The reality star is opening up about her son’s diagnosis and how it’s changed the way she parents
Earlier this year during an episode of Jersey Shore Family Vacation, cast member Jenni ‘J-Woww’ Farley revealed her two-year-old son, Greyson, was in therapy for delayed speech. Now, in an emotional Instagram post, she’s opening up about his recent autism diagnosis.
“This is a new realm for us. One filled with tons of information and different theory’s of treatments,” she captions the post, which shows a brand new “sensory room” in her home for her son, Greyson.
“So grateful Grey chose me to be his mommy and @rogermathewsnj to be his daddy,” she says. “We won’t let him down.”
Farley also revealed the news of the diagnosis in a recent interview with Hollywood Life. “Greyson, he was recently diagnosed with autism,” she says. “He’s made leaps and bounds when it comes to speech.” She says he’s beginning to connect the dots between words and their meanings.
“Not that he couldn’t speak, but he would never know what his shoe is or if you said, ‘Greyson,’ he actually didn’t even know his name at one point until he was a little over two,” she explains. “So now that he’s understanding simple words, he’s come so far.”
In August, when first revealing her son’s speech delay, thousands of people reached out to the reality star with words of support and encouragement — which validated her reason for going public with her family’s story in the first place.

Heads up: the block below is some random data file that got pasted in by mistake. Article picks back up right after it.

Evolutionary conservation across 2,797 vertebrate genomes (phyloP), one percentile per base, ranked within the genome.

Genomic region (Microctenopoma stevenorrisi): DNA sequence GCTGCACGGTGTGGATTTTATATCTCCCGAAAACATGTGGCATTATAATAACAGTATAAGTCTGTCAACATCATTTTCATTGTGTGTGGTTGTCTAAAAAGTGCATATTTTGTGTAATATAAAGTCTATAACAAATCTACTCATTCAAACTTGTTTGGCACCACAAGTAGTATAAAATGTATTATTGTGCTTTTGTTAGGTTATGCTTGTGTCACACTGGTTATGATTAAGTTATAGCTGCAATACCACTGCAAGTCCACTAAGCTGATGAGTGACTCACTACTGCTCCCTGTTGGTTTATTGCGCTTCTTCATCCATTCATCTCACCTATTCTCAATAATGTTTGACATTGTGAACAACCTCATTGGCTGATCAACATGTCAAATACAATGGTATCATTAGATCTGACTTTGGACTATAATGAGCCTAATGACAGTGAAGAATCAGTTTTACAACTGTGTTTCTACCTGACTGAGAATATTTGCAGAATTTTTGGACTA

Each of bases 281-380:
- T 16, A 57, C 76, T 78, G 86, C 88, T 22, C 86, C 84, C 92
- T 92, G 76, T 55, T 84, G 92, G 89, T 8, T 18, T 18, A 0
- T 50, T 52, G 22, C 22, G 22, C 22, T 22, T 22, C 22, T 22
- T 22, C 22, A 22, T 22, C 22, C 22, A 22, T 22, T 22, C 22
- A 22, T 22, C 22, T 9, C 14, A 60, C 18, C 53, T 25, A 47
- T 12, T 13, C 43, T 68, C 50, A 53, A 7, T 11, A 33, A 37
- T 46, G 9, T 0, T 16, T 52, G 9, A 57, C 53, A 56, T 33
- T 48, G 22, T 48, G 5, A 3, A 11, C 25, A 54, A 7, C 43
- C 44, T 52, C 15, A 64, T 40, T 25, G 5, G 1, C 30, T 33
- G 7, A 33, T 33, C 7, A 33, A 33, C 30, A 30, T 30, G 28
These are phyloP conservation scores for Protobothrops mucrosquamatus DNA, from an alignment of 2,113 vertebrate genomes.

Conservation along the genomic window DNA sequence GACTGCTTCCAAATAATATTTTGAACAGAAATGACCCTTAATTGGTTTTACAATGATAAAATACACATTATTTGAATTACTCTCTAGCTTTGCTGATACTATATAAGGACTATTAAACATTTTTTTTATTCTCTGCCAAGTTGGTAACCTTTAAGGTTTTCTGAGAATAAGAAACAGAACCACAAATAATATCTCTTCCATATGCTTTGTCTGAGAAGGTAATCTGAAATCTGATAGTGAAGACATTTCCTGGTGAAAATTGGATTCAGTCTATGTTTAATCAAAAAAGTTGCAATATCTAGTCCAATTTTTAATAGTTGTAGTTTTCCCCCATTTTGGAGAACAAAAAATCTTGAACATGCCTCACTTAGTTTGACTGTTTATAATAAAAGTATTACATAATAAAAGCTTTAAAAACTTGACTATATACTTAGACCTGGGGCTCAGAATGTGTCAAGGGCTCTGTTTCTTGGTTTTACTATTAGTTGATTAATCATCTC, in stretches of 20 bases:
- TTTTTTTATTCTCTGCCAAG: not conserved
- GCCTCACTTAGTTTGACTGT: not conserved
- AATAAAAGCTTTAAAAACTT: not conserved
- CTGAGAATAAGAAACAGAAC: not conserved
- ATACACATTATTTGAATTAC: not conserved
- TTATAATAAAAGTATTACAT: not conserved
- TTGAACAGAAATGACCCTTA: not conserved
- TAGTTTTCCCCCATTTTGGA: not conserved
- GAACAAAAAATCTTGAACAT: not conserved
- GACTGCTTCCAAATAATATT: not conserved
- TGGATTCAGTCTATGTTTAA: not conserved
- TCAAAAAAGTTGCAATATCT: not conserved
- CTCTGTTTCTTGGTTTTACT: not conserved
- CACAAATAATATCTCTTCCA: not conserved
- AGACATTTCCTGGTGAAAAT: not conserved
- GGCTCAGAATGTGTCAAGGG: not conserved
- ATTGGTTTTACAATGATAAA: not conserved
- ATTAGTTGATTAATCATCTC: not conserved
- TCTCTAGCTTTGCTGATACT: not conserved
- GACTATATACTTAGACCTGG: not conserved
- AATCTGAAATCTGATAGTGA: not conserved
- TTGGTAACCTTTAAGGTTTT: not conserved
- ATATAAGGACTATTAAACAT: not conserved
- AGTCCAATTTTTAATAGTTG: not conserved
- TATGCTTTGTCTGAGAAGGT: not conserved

“As a mother, I will go to the moon and back for my kids…no question,” she wrote. “I live my life differently because of them. To find out Greyson is ‘behind’ or ‘delayed’ crushed me…but only for a moment.”
As of this week, it is reported that about one in 40 children in the United States has been diagnosed with autism, with a total of an estimated 1.5 million kids nationwide. The survey also showed that boys were 3.5 times more likely to be diagnosed with autism spectrum disorder.
Farley is also mom to four-year-old Meilani, and tells Hollywood life it was difficult watching her children operate on “two different wavelengths,” developmentally-speaking. She also admits it’s been difficult to not compare Greyson with other children.
“It was really heartbreaking and frustrating as a mom when you see other two-year-olds that are speaking and living their best life,” she says. “Greyson is living his best life.”